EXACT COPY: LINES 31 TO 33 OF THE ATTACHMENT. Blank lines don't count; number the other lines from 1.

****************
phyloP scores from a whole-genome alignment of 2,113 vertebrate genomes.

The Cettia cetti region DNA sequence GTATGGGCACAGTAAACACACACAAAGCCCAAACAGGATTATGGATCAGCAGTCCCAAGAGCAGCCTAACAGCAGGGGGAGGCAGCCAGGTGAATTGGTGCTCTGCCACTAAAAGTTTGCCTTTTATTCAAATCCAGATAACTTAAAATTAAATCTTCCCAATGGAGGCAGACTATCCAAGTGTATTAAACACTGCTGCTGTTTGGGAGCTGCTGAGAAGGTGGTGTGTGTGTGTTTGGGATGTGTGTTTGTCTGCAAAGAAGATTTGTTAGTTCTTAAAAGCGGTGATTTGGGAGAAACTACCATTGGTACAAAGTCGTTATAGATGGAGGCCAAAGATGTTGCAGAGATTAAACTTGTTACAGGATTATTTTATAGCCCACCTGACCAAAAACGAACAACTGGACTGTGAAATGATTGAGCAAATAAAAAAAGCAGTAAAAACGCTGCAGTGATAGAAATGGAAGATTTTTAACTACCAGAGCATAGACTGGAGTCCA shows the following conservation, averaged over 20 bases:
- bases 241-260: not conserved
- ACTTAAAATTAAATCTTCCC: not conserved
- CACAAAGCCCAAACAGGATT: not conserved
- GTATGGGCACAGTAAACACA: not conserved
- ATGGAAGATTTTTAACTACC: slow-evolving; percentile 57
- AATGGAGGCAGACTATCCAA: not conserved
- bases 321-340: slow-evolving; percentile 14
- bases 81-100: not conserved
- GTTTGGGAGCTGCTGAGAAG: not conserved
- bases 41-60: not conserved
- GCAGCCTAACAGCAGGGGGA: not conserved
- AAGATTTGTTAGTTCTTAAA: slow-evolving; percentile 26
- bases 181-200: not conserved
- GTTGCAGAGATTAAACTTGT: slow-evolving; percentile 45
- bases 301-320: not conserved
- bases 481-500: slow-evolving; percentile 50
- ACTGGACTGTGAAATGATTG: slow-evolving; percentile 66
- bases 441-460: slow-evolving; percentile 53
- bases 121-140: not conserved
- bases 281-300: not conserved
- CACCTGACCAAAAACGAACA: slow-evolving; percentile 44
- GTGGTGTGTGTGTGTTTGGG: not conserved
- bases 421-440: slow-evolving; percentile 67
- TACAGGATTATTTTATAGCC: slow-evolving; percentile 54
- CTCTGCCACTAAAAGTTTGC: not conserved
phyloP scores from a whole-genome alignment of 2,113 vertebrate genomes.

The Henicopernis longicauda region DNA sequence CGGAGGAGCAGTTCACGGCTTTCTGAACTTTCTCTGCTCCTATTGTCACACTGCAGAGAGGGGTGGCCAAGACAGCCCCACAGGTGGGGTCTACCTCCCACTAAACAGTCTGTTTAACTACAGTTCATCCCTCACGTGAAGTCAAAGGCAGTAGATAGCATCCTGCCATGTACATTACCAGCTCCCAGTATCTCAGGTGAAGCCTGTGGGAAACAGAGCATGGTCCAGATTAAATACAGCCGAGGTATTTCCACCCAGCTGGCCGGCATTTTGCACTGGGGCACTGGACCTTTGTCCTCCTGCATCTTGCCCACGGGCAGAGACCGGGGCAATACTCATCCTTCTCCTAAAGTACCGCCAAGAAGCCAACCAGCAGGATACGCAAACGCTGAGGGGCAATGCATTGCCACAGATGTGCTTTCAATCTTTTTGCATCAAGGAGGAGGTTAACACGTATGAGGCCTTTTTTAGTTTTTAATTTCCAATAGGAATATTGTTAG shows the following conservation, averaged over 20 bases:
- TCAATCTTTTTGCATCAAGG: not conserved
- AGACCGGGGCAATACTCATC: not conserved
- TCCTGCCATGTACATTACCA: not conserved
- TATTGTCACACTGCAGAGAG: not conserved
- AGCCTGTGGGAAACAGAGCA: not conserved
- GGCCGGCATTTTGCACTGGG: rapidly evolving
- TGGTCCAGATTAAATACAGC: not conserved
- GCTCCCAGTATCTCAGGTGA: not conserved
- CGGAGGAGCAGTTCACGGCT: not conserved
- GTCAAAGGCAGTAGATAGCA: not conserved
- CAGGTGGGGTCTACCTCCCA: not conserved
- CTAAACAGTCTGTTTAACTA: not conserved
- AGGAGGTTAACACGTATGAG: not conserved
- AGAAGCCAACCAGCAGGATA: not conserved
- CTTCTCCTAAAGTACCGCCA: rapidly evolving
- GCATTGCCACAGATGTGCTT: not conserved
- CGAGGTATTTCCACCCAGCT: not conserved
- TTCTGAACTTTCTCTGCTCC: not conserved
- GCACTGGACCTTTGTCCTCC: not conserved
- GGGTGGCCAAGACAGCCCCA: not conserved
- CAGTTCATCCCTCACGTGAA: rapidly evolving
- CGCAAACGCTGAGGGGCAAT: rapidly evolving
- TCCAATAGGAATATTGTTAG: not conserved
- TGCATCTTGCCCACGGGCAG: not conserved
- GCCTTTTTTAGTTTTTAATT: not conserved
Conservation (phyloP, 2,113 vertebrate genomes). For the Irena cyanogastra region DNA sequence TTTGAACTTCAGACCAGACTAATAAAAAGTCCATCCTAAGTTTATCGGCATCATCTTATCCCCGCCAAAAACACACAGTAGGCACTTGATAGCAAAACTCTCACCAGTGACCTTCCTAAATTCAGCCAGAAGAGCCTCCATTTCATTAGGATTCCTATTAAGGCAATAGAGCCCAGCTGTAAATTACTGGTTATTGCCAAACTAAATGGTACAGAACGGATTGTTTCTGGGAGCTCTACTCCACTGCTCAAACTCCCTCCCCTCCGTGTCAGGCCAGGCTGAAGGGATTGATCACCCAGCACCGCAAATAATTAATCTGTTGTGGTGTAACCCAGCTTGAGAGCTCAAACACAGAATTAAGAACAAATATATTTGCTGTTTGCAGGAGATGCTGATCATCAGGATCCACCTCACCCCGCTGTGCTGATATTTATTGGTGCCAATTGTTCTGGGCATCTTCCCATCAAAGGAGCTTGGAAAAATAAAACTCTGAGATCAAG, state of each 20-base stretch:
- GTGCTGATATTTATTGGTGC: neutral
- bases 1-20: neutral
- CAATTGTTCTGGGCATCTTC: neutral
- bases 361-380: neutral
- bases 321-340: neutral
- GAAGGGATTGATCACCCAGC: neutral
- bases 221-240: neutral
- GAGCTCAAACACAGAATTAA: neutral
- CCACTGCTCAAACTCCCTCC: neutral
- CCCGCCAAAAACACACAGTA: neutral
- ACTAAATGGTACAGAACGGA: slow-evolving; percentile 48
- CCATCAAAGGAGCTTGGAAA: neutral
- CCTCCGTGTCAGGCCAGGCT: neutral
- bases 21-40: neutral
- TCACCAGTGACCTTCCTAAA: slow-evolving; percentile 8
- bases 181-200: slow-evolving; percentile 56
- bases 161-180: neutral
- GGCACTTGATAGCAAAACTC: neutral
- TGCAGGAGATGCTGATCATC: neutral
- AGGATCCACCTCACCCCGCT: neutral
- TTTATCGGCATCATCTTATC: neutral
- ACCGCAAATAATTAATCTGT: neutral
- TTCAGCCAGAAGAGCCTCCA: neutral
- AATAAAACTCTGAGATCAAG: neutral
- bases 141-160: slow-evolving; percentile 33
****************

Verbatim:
- AGACCGGGGCAATACTCATC: not conserved
- TCCTGCCATGTACATTACCA: not conserved
- TATTGTCACACTGCAGAGAG: not conserved